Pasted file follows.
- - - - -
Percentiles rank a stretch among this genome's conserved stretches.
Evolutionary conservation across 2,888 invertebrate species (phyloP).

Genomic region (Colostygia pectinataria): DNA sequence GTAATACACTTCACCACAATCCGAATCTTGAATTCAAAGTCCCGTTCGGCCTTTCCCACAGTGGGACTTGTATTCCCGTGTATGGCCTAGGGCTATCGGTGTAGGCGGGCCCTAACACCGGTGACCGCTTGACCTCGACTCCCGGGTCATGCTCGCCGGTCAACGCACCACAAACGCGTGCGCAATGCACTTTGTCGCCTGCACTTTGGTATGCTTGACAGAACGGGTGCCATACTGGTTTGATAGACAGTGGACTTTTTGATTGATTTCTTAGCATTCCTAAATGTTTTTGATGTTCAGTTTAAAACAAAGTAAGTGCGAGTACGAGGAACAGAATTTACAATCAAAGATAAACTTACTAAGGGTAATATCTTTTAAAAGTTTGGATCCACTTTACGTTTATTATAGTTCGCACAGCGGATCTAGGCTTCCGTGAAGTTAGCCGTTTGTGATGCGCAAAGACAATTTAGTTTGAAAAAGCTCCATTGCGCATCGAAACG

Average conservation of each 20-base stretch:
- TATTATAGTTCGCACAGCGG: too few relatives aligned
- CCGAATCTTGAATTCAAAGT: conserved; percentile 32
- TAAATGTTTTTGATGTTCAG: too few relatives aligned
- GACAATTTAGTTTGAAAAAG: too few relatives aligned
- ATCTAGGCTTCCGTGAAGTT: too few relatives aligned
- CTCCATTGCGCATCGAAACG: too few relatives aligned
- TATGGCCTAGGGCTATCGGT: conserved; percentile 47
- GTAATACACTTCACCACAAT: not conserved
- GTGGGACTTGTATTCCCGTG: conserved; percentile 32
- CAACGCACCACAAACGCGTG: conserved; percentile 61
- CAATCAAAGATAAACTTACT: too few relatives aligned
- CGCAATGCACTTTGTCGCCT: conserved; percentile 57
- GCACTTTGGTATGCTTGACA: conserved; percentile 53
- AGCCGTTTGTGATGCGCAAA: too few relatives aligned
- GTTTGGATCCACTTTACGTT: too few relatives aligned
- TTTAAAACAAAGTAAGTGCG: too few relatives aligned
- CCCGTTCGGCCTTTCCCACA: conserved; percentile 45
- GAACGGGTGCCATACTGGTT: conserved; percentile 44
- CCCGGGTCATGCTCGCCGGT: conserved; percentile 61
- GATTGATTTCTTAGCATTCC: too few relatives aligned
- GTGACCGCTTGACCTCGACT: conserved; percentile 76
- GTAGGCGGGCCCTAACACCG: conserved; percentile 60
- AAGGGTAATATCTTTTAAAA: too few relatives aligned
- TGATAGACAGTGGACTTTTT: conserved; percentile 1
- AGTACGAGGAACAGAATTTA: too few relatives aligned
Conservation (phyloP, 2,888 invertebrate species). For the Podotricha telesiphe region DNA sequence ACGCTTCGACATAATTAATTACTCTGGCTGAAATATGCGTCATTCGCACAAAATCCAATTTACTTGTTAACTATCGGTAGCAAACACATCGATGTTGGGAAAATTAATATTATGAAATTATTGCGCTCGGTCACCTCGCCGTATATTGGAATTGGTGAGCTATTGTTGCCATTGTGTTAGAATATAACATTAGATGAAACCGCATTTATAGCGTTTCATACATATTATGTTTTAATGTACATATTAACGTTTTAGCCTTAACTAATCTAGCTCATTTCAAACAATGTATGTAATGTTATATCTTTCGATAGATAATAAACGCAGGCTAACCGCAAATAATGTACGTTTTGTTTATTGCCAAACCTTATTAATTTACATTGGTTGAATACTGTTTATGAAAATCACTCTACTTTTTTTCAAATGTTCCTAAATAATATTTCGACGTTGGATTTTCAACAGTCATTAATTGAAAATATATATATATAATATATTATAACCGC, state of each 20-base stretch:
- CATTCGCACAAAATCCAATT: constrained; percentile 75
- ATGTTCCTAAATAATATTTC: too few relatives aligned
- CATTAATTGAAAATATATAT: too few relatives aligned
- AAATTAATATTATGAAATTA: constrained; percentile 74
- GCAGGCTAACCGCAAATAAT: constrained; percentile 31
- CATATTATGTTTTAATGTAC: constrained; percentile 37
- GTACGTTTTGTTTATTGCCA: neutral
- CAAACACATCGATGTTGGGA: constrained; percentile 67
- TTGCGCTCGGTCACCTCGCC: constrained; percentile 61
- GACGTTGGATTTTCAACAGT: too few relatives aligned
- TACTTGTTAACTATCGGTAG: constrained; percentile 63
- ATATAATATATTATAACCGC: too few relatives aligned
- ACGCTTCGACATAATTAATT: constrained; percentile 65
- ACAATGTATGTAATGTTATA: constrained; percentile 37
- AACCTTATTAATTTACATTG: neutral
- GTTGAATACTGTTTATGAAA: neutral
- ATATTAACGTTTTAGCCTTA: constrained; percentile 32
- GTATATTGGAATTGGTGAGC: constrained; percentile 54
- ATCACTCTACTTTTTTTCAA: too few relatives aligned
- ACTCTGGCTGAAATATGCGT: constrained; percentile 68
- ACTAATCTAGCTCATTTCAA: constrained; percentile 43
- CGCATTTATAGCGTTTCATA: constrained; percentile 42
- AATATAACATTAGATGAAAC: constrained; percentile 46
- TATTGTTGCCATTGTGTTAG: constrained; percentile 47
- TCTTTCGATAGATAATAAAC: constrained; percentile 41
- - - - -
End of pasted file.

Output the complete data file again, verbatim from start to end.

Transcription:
Percentiles rank a stretch among this genome's conserved stretches.
Evolutionary conservation across 2,888 invertebrate species (phyloP).

Genomic region (Colostygia pectinataria): DNA sequence GTAATACACTTCACCACAATCCGAATCTTGAATTCAAAGTCCCGTTCGGCCTTTCCCACAGTGGGACTTGTATTCCCGTGTATGGCCTAGGGCTATCGGTGTAGGCGGGCCCTAACACCGGTGACCGCTTGACCTCGACTCCCGGGTCATGCTCGCCGGTCAACGCACCACAAACGCGTGCGCAATGCACTTTGTCGCCTGCACTTTGGTATGCTTGACAGAACGGGTGCCATACTGGTTTGATAGACAGTGGACTTTTTGATTGATTTCTTAGCATTCCTAAATGTTTTTGATGTTCAGTTTAAAACAAAGTAAGTGCGAGTACGAGGAACAGAATTTACAATCAAAGATAAACTTACTAAGGGTAATATCTTTTAAAAGTTTGGATCCACTTTACGTTTATTATAGTTCGCACAGCGGATCTAGGCTTCCGTGAAGTTAGCCGTTTGTGATGCGCAAAGACAATTTAGTTTGAAAAAGCTCCATTGCGCATCGAAACG

Average conservation of each 20-base stretch:
- TATTATAGTTCGCACAGCGG: too few relatives aligned
- CCGAATCTTGAATTCAAAGT: conserved; percentile 32
- TAAATGTTTTTGATGTTCAG: too few relatives aligned
- GACAATTTAGTTTGAAAAAG: too few relatives aligned
- ATCTAGGCTTCCGTGAAGTT: too few relatives aligned
- CTCCATTGCGCATCGAAACG: too few relatives aligned
- TATGGCCTAGGGCTATCGGT: conserved; percentile 47
- GTAATACACTTCACCACAAT: not conserved
- GTGGGACTTGTATTCCCGTG: conserved; percentile 32
- CAACGCACCACAAACGCGTG: conserved; percentile 61
- CAATCAAAGATAAACTTACT: too few relatives aligned
- CGCAATGCACTTTGTCGCCT: conserved; percentile 57
- GCACTTTGGTATGCTTGACA: conserved; percentile 53
- AGCCGTTTGTGATGCGCAAA: too few relatives aligned
- GTTTGGATCCACTTTACGTT: too few relatives aligned
- TTTAAAACAAAGTAAGTGCG: too few relatives aligned
- CCCGTTCGGCCTTTCCCACA: conserved; percentile 45
- GAACGGGTGCCATACTGGTT: conserved; percentile 44
- CCCGGGTCATGCTCGCCGGT: conserved; percentile 61
- GATTGATTTCTTAGCATTCC: too few relatives aligned
- GTGACCGCTTGACCTCGACT: conserved; percentile 76
- GTAGGCGGGCCCTAACACCG: conserved; percentile 60
- AAGGGTAATATCTTTTAAAA: too few relatives aligned
- TGATAGACAGTGGACTTTTT: conserved; percentile 1
- AGTACGAGGAACAGAATTTA: too few relatives aligned
Conservation (phyloP, 2,888 invertebrate species). For the Podotricha telesiphe region DNA sequence ACGCTTCGACATAATTAATTACTCTGGCTGAAATATGCGTCATTCGCACAAAATCCAATTTACTTGTTAACTATCGGTAGCAAACACATCGATGTTGGGAAAATTAATATTATGAAATTATTGCGCTCGGTCACCTCGCCGTATATTGGAATTGGTGAGCTATTGTTGCCATTGTGTTAGAATATAACATTAGATGAAACCGCATTTATAGCGTTTCATACATATTATGTTTTAATGTACATATTAACGTTTTAGCCTTAACTAATCTAGCTCATTTCAAACAATGTATGTAATGTTATATCTTTCGATAGATAATAAACGCAGGCTAACCGCAAATAATGTACGTTTTGTTTATTGCCAAACCTTATTAATTTACATTGGTTGAATACTGTTTATGAAAATCACTCTACTTTTTTTCAAATGTTCCTAAATAATATTTCGACGTTGGATTTTCAACAGTCATTAATTGAAAATATATATATATAATATATTATAACCGC, state of each 20-base stretch:
- CATTCGCACAAAATCCAATT: constrained; percentile 75
- ATGTTCCTAAATAATATTTC: too few relatives aligned
- CATTAATTGAAAATATATAT: too few relatives aligned
- AAATTAATATTATGAAATTA: constrained; percentile 74
- GCAGGCTAACCGCAAATAAT: constrained; percentile 31
- CATATTATGTTTTAATGTAC: constrained; percentile 37
- GTACGTTTTGTTTATTGCCA: neutral
- CAAACACATCGATGTTGGGA: constrained; percentile 67
- TTGCGCTCGGTCACCTCGCC: constrained; percentile 61
- GACGTTGGATTTTCAACAGT: too few relatives aligned
- TACTTGTTAACTATCGGTAG: constrained; percentile 63
- ATATAATATATTATAACCGC: too few relatives aligned
- ACGCTTCGACATAATTAATT: constrained; percentile 65
- ACAATGTATGTAATGTTATA: constrained; percentile 37
- AACCTTATTAATTTACATTG: neutral
- GTTGAATACTGTTTATGAAA: neutral
- ATATTAACGTTTTAGCCTTA: constrained; percentile 32
- GTATATTGGAATTGGTGAGC: constrained; percentile 54
- ATCACTCTACTTTTTTTCAA: too few relatives aligned
- ACTCTGGCTGAAATATGCGT: constrained; percentile 68
- ACTAATCTAGCTCATTTCAA: constrained; percentile 43
- CGCATTTATAGCGTTTCATA: constrained; percentile 42
- AATATAACATTAGATGAAAC: constrained; percentile 46
- TATTGTTGCCATTGTGTTAG: constrained; percentile 47
- TCTTTCGATAGATAATAAAC: constrained; percentile 41